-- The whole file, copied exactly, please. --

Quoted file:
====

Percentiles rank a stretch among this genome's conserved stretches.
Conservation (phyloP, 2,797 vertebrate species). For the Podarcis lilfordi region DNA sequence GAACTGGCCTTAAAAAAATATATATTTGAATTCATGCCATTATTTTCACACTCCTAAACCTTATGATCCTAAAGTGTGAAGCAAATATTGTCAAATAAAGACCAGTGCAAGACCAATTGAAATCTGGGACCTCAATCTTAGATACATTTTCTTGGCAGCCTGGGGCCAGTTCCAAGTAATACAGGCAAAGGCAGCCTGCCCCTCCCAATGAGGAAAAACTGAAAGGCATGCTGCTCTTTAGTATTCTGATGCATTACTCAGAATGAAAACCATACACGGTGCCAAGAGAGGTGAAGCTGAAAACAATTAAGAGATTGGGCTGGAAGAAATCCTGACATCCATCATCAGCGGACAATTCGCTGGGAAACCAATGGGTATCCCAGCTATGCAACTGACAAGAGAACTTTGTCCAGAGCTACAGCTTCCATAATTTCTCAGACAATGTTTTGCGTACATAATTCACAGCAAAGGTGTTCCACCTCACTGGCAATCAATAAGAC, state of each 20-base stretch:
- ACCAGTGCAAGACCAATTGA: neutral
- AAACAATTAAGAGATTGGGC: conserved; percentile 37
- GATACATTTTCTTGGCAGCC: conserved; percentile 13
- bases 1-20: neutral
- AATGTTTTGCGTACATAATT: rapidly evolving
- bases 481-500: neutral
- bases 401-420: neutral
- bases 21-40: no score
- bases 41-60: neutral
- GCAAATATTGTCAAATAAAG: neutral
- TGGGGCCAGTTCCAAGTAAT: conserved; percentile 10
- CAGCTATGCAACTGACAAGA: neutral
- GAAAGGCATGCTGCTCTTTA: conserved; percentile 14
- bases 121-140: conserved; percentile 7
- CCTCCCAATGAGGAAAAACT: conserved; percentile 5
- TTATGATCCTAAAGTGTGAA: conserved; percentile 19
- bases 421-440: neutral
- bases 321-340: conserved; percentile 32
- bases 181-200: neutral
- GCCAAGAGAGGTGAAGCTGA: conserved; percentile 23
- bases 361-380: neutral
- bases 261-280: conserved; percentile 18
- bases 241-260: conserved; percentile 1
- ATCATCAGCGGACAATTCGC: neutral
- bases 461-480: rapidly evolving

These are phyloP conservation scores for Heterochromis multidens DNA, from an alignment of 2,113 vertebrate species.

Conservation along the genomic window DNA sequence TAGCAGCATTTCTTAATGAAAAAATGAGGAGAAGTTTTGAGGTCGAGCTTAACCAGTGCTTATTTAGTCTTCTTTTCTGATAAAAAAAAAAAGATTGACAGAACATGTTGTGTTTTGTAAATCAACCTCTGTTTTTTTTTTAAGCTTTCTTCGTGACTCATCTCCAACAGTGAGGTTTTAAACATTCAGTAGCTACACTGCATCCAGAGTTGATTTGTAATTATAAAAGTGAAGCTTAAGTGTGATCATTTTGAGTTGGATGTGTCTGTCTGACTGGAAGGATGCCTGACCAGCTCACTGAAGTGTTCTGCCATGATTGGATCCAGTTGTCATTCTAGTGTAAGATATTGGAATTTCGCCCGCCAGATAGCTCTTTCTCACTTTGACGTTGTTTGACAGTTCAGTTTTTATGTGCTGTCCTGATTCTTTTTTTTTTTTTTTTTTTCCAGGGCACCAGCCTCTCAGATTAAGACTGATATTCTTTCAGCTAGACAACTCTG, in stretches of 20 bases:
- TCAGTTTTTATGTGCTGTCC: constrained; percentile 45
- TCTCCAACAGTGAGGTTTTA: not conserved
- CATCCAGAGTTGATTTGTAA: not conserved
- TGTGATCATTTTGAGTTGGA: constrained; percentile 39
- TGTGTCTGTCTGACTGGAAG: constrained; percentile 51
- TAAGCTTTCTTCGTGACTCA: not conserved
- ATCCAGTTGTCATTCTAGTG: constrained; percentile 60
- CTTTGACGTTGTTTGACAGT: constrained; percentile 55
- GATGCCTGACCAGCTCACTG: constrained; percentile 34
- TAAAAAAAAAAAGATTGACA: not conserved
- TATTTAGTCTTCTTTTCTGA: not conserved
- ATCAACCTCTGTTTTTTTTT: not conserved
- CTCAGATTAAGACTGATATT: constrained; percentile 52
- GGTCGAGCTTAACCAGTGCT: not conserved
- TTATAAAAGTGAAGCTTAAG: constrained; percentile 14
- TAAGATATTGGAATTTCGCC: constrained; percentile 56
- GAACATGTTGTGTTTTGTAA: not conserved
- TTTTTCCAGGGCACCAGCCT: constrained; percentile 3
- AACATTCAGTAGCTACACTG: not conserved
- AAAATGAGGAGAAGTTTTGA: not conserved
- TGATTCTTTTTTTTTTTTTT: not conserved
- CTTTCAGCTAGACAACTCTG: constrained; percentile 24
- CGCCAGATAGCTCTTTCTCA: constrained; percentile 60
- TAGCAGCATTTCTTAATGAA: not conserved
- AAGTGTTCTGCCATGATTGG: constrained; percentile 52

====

Percentiles rank a stretch among this genome's conserved stretches.
Conservation (phyloP, 2,797 vertebrate species). For the Podarcis lilfordi region DNA sequence GAACTGGCCTTAAAAAAATATATATTTGAATTCATGCCATTATTTTCACACTCCTAAACCTTATGATCCTAAAGTGTGAAGCAAATATTGTCAAATAAAGACCAGTGCAAGACCAATTGAAATCTGGGACCTCAATCTTAGATACATTTTCTTGGCAGCCTGGGGCCAGTTCCAAGTAATACAGGCAAAGGCAGCCTGCCCCTCCCAATGAGGAAAAACTGAAAGGCATGCTGCTCTTTAGTATTCTGATGCATTACTCAGAATGAAAACCATACACGGTGCCAAGAGAGGTGAAGCTGAAAACAATTAAGAGATTGGGCTGGAAGAAATCCTGACATCCATCATCAGCGGACAATTCGCTGGGAAACCAATGGGTATCCCAGCTATGCAACTGACAAGAGAACTTTGTCCAGAGCTACAGCTTCCATAATTTCTCAGACAATGTTTTGCGTACATAATTCACAGCAAAGGTGTTCCACCTCACTGGCAATCAATAAGAC, state of each 20-base stretch:
- ACCAGTGCAAGACCAATTGA: neutral
- AAACAATTAAGAGATTGGGC: conserved; percentile 37
- GATACATTTTCTTGGCAGCC: conserved; percentile 13
- bases 1-20: neutral
- AATGTTTTGCGTACATAATT: rapidly evolving
- bases 481-500: neutral
- bases 401-420: neutral
- bases 21-40: no score
- bases 41-60: neutral
- GCAAATATTGTCAAATAAAG: neutral
- TGGGGCCAGTTCCAAGTAAT: conserved; percentile 10
- CAGCTATGCAACTGACAAGA: neutral
- GAAAGGCATGCTGCTCTTTA: conserved; percentile 14
- bases 121-140: conserved; percentile 7
- CCTCCCAATGAGGAAAAACT: conserved; percentile 5
- TTATGATCCTAAAGTGTGAA: conserved; percentile 19
- bases 421-440: neutral
- bases 321-340: conserved; percentile 32
- bases 181-200: neutral
- GCCAAGAGAGGTGAAGCTGA: conserved; percentile 23
- bases 361-380: neutral
- bases 261-280: conserved; percentile 18
- bases 241-260: conserved; percentile 1
- ATCATCAGCGGACAATTCGC: neutral
- bases 461-480: rapidly evolving

These are phyloP conservation scores for Heterochromis multidens DNA, from an alignment of 2,113 vertebrate species.

Conservation along the genomic window DNA sequence TAGCAGCATTTCTTAATGAAAAAATGAGGAGAAGTTTTGAGGTCGAGCTTAACCAGTGCTTATTTAGTCTTCTTTTCTGATAAAAAAAAAAAGATTGACAGAACATGTTGTGTTTTGTAAATCAACCTCTGTTTTTTTTTTAAGCTTTCTTCGTGACTCATCTCCAACAGTGAGGTTTTAAACATTCAGTAGCTACACTGCATCCAGAGTTGATTTGTAATTATAAAAGTGAAGCTTAAGTGTGATCATTTTGAGTTGGATGTGTCTGTCTGACTGGAAGGATGCCTGACCAGCTCACTGAAGTGTTCTGCCATGATTGGATCCAGTTGTCATTCTAGTGTAAGATATTGGAATTTCGCCCGCCAGATAGCTCTTTCTCACTTTGACGTTGTTTGACAGTTCAGTTTTTATGTGCTGTCCTGATTCTTTTTTTTTTTTTTTTTTTCCAGGGCACCAGCCTCTCAGATTAAGACTGATATTCTTTCAGCTAGACAACTCTG, in stretches of 20 bases:
- TCAGTTTTTATGTGCTGTCC: constrained; percentile 45
- TCTCCAACAGTGAGGTTTTA: not conserved
- CATCCAGAGTTGATTTGTAA: not conserved
- TGTGATCATTTTGAGTTGGA: constrained; percentile 39
- TGTGTCTGTCTGACTGGAAG: constrained; percentile 51
- TAAGCTTTCTTCGTGACTCA: not conserved
- ATCCAGTTGTCATTCTAGTG: constrained; percentile 60
- CTTTGACGTTGTTTGACAGT: constrained; percentile 55
- GATGCCTGACCAGCTCACTG: constrained; percentile 34
- TAAAAAAAAAAAGATTGACA: not conserved
- TATTTAGTCTTCTTTTCTGA: not conserved
- ATCAACCTCTGTTTTTTTTT: not conserved
- CTCAGATTAAGACTGATATT: constrained; percentile 52
- GGTCGAGCTTAACCAGTGCT: not conserved
- TTATAAAAGTGAAGCTTAAG: constrained; percentile 14
- TAAGATATTGGAATTTCGCC: constrained; percentile 56
- GAACATGTTGTGTTTTGTAA: not conserved
- TTTTTCCAGGGCACCAGCCT: constrained; percentile 3
- AACATTCAGTAGCTACACTG: not conserved
- AAAATGAGGAGAAGTTTTGA: not conserved
- TGATTCTTTTTTTTTTTTTT: not conserved
- CTTTCAGCTAGACAACTCTG: constrained; percentile 24
- CGCCAGATAGCTCTTTCTCA: constrained; percentile 60
- TAGCAGCATTTCTTAATGAA: not conserved
- AAGTGTTCTGCCATGATTGG: constrained; percentile 52